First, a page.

This is a unique user defined quantizer capable of doing microtonal and octave dependent scaling.
-Unique interface for creating scales
-"Softness" control allows for morphing from unquantized to quantized voltages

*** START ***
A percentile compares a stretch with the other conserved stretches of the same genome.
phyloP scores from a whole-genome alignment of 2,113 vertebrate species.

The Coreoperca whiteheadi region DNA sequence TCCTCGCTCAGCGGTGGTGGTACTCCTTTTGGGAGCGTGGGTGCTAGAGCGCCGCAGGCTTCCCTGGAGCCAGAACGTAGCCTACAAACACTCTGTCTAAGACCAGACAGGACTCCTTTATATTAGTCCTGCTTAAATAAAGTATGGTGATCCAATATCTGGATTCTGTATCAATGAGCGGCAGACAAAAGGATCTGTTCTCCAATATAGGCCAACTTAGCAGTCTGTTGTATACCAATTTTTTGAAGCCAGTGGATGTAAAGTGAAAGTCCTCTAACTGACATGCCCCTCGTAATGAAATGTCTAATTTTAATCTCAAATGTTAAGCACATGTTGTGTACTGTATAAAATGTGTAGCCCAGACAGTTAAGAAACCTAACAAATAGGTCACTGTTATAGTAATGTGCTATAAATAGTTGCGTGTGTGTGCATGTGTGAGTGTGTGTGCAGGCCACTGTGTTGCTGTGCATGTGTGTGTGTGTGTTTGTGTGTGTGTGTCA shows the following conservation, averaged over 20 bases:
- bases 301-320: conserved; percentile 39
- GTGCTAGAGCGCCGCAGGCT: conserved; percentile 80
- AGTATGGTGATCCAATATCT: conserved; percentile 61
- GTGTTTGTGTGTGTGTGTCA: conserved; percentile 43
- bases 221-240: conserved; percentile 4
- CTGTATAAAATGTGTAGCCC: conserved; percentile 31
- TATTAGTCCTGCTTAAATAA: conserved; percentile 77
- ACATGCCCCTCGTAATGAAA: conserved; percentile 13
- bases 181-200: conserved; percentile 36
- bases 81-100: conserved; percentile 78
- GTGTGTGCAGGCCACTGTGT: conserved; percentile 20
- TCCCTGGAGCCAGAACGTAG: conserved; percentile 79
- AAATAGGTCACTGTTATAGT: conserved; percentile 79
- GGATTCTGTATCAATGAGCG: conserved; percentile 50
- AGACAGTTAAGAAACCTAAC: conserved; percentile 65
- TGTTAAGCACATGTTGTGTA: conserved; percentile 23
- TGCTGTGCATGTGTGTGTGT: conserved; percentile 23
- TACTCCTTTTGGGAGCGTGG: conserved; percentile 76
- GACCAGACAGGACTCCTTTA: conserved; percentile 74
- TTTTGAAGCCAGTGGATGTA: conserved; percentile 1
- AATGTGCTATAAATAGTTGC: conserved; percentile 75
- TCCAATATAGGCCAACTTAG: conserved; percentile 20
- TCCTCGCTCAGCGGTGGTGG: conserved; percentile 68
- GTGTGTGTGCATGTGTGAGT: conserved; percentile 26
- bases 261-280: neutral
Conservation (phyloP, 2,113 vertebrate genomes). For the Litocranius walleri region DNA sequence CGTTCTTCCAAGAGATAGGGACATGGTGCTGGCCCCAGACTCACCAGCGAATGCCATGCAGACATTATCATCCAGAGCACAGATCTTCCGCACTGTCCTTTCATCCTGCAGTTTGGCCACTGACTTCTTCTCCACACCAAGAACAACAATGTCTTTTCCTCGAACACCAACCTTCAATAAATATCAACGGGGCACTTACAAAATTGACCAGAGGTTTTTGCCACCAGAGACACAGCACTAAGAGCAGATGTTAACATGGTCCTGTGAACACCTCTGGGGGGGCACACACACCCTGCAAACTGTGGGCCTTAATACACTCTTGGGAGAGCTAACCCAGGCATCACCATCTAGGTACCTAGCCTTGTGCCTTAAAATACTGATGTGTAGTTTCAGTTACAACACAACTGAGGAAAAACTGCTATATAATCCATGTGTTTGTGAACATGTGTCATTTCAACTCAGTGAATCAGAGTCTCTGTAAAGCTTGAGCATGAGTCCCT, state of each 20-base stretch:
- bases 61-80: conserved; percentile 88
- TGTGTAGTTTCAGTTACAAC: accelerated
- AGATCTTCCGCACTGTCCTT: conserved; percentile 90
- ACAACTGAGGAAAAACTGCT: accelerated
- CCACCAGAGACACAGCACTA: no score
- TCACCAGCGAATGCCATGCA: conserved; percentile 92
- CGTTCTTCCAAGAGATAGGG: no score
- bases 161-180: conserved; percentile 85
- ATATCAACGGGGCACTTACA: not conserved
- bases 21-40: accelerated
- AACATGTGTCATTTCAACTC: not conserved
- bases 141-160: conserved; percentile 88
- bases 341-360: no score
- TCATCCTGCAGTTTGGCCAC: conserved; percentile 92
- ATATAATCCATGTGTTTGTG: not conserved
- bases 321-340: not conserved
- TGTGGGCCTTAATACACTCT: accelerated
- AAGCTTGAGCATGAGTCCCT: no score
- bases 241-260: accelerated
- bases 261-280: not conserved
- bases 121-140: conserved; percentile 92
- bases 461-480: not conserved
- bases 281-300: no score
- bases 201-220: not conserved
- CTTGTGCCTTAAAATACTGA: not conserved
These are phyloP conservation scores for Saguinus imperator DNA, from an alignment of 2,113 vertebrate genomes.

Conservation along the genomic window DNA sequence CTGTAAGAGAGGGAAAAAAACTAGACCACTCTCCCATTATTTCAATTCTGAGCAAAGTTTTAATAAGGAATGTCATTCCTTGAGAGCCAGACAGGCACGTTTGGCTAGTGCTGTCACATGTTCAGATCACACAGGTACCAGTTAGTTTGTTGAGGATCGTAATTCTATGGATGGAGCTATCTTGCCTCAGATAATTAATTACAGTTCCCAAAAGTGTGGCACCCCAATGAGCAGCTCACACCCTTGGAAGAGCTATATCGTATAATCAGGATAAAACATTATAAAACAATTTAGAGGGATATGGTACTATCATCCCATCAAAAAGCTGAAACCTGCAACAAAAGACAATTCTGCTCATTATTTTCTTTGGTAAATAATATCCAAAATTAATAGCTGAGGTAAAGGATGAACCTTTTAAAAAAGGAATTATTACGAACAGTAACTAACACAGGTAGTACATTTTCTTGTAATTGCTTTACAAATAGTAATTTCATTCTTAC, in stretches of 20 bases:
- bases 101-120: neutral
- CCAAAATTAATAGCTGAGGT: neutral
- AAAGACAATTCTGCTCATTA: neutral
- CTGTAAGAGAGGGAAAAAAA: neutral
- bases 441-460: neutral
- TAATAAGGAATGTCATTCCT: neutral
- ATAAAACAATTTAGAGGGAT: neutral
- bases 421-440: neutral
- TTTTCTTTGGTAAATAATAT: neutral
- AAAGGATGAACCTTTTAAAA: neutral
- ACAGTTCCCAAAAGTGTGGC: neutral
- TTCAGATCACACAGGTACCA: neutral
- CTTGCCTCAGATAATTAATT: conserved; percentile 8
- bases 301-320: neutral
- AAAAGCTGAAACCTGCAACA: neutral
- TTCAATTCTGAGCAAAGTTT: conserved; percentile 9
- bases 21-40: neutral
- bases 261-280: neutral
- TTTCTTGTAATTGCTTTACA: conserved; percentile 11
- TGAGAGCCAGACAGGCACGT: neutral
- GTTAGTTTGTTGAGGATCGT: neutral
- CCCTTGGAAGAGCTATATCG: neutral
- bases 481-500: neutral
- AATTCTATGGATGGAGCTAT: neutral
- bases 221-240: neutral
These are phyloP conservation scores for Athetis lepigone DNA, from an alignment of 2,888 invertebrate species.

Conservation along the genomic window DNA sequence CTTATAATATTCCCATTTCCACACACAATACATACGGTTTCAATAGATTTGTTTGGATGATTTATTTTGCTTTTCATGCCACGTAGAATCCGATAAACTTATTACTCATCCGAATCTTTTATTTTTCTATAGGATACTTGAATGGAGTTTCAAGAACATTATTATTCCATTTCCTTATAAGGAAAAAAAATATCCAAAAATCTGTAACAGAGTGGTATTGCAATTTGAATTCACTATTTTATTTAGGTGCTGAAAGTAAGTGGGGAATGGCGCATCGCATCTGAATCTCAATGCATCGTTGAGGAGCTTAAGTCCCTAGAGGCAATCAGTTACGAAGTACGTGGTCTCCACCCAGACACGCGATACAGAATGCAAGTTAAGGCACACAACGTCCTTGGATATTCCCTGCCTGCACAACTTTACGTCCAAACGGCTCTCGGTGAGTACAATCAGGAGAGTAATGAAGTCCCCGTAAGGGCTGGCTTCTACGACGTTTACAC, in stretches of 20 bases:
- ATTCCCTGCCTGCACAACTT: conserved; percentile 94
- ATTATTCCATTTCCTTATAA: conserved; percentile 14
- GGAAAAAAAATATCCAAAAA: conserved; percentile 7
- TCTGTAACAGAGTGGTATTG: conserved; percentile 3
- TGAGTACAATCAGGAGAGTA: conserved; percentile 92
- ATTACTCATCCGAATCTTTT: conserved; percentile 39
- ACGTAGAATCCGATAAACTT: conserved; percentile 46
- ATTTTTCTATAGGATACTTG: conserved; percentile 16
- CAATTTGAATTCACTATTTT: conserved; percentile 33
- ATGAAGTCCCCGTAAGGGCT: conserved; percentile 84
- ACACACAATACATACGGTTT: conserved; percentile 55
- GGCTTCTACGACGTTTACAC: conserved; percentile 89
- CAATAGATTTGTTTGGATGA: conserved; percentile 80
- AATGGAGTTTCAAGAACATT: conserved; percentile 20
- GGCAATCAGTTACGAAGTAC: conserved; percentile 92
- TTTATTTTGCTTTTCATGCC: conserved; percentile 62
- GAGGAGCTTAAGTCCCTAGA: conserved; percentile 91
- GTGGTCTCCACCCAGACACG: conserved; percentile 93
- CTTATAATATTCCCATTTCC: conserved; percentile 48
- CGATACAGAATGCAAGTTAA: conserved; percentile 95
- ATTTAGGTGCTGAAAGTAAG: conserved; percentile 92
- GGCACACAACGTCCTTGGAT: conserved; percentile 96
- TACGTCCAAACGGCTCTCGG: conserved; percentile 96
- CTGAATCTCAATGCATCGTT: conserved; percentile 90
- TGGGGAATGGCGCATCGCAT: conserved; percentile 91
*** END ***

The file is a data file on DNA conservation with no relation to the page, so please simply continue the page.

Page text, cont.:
-Built in sample hold circuit
-Save scales on EEPROM
-Bi-polar or unipolar operation.